Arthur: It’s really important that creatives puts lots of examples of their work online. If we can’t find someone’s work online, we won’t take a chance on them. Once or twice, we’ve risked including someone with a tiny portfolio, and then discovered at a Book Dash that they are really incredibly talented. And I always think, “Hey, put more of your stuff online! People should know about you!”
Celeste: What type of skills are you looking for? Can anyone get involved?
Book Dash: At each Book Dash, there are approximately 50 participants, each of them an experienced professional in their field: ten writers, ten illustrators and ten designers make up the ten creator-teams. Five editors help the teams refine their story as it becomes a beautiful book. An Art Director acts as a sounding board for illustrators and designers. There’s a Technical Director who can assist with anything tecchy such as scanning, design and computer issues. The Host and Facilitator make sure the day goes smoothly, with the help of a few Logistics Wizards. A Story Teller, Photographer and Videographer capture this beautiful, creative marathon and share it with the world using the hashtag #bookdash.
In between events, we’re always looking for funding partners to work with, beneficiaries who need books and anyone is media or bloggers like you to spread the Book Dash word.
Celeste: A lot of my readers are from Cape Town – any news of possible doing another get-together here?
Julia: We’re waiting on confirmation, but we’re hopeful that it will be in the first quarter of 2016 and we’re expecting an overwhelming response! We send out a call for applicants two months prior to any Book Dash. To stay up to date, join our mailing here: http://eepurl.com/SsROP or following us on Facebook here: https://www.facebook.com/bookdash/
Celeste: Where can people find you online?
Julia: We’re on Facebook at the link above. We’re also on Instagram at @bookdash — which is great for sharing images from our books because of its visual nature — and on Twitter on @bookdash. We’ve also just launched a Medium blog site that collates reflective articles participants have written about Book Dash, particularly their experience of creating a children’s books in under 12 hours.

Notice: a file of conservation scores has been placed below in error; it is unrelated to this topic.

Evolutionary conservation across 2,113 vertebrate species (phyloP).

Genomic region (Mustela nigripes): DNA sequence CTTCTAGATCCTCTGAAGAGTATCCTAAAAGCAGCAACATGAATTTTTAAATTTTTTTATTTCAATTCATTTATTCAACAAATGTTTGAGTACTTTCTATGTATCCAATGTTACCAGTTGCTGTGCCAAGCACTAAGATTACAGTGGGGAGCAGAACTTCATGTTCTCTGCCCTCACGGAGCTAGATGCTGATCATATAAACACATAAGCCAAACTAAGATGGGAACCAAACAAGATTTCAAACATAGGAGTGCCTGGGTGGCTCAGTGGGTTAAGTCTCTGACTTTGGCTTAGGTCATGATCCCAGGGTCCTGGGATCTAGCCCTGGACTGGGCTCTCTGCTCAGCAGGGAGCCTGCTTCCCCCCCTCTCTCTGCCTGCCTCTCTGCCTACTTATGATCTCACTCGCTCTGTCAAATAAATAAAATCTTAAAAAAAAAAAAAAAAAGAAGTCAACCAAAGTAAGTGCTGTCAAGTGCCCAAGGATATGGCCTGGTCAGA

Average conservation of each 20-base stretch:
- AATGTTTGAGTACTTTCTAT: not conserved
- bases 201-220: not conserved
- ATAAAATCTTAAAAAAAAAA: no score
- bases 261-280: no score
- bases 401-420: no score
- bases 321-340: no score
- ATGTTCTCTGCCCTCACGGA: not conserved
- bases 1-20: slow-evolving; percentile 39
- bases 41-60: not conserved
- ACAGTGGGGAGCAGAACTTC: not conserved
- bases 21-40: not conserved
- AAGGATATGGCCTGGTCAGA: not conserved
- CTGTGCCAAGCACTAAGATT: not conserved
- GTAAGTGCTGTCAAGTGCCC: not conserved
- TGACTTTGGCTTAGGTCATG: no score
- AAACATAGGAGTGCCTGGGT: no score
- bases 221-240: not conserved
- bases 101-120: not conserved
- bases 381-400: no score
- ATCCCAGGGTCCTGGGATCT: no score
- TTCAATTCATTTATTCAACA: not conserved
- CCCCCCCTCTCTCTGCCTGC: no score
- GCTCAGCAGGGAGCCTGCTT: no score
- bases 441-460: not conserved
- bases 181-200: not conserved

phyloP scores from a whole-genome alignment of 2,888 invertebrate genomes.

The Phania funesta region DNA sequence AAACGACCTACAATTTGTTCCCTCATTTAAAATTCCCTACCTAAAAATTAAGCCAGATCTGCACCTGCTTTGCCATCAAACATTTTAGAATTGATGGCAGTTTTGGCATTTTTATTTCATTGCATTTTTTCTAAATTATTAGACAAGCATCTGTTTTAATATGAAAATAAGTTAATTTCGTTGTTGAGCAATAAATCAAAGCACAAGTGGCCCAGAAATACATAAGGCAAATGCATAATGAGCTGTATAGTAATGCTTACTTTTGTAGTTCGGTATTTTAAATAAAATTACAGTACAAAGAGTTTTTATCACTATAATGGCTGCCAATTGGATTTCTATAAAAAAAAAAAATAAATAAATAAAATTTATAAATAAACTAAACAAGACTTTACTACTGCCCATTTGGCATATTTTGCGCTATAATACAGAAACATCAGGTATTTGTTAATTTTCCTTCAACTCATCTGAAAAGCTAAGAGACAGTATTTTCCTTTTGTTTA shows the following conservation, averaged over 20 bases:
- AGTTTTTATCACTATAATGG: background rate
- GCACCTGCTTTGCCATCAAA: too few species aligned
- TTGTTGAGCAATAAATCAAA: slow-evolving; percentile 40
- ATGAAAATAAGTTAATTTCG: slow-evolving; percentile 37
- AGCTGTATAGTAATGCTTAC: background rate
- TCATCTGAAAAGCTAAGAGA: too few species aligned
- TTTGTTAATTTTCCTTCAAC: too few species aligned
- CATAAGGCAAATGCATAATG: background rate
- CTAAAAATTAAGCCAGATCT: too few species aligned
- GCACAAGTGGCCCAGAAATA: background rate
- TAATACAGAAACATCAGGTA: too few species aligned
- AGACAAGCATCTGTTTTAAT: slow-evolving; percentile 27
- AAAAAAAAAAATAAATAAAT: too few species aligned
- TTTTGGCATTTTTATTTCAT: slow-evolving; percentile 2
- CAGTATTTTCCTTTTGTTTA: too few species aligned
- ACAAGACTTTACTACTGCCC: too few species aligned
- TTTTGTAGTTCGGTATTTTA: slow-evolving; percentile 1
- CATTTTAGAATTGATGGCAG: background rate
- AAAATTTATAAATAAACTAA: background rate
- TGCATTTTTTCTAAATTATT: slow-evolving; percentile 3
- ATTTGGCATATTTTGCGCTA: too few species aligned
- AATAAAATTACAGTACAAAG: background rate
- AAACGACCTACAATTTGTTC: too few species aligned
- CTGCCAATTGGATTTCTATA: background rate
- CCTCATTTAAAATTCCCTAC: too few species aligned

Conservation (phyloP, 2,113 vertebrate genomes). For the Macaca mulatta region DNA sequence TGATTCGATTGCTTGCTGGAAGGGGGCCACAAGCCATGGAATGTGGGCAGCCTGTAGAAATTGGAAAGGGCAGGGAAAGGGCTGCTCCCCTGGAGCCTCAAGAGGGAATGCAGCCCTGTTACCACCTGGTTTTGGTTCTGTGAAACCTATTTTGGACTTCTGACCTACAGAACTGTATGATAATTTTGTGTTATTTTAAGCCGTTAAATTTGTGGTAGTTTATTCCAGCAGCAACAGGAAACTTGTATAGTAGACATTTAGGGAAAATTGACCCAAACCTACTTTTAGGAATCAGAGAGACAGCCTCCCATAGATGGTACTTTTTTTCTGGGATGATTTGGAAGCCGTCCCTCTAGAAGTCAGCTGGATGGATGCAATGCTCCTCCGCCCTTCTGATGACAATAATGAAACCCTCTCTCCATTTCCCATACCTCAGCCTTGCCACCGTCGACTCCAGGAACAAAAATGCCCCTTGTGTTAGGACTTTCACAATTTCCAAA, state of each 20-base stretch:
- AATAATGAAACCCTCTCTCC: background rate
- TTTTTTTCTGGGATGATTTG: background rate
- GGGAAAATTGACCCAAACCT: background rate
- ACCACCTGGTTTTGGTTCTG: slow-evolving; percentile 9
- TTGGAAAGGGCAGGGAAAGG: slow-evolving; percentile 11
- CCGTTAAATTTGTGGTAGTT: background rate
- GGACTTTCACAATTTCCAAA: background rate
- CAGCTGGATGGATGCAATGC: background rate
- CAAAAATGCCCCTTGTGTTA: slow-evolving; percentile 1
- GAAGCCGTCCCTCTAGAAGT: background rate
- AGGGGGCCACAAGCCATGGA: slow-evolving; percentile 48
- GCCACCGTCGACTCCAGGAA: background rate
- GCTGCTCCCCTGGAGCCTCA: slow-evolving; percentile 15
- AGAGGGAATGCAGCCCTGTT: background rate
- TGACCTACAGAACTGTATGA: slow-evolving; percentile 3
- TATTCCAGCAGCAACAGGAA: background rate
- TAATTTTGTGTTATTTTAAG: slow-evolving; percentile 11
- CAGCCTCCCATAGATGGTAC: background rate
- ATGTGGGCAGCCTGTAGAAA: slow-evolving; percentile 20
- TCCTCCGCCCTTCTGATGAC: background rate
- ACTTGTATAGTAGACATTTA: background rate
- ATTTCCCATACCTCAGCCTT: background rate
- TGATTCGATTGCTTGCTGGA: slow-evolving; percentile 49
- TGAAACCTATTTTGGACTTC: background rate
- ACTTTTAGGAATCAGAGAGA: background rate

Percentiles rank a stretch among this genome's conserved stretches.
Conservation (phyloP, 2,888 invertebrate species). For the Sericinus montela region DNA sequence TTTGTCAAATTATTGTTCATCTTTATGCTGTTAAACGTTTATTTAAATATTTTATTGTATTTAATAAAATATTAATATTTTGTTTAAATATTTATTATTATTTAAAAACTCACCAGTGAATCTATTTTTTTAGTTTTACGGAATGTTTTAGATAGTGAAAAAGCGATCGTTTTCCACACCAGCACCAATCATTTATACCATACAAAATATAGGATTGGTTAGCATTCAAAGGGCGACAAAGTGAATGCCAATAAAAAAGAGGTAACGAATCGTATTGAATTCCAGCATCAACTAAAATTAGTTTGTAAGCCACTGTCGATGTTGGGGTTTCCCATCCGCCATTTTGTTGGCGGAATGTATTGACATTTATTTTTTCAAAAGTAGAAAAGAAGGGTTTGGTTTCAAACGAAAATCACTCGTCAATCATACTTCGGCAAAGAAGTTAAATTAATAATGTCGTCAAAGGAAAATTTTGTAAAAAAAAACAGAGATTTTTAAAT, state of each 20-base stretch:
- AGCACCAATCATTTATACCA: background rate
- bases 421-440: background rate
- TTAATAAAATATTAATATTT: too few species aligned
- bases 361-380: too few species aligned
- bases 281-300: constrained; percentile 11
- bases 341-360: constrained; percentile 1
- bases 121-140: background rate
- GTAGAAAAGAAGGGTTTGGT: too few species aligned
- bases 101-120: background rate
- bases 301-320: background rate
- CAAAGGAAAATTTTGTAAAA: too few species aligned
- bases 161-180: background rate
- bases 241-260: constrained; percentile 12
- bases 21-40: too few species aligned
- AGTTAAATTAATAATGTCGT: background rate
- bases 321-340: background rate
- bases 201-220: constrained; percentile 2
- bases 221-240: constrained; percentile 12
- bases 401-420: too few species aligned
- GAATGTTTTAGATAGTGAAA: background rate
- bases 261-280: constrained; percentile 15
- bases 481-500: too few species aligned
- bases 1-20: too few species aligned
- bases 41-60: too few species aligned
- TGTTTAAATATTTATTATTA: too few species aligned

What is your favourite part about the Book Dash events?
Taryn: My favourite part starts early on, when the team gets together at the beginning of the day. Despite often never having met their team members before, they are excited and keen and gushing about how much they loved the story/initial sketches. It’s so great to see that energy and excitement let loose. And it’s amazing to consider that it’s enough to keep them going the whole day. There’s also a moment at the very end of the day, when we do show-and-tell. When a team reads out their story and the other teams gasp at the illustrations, or laugh in the right place of the story – the look on the writer, illustrator, and designers’ faces are so priceless. I think it’s rare to get that spontaneous, true and immediate feedback in relation to your work. Especially from your peers.
Michelle: There’s a point, around mid-afternoon, when the story has been edited and at least four or five illustrations are done, when I can suddenly “see” the final book: That’s when I get really excited! It’s about the same time that teams hit their stride and team members really start to bond: I love seeing those friendships form.
Julia: For me, it’s seeing junior creatives getting to work alongside some of their heroes – as equals. Everyone is really in it together on the day and the less-experienced participants truly step up to the challenge. We don’t only create children’s books at Book Dash days, we mould young creatives.
Arthur: The day is full of highs, but I always get trippy around 11am when illustrators’ first finished art starts appearing, and suddenly everyone is glancing around, thinking, “Holy moly, we’re making world-class books here, we really are!”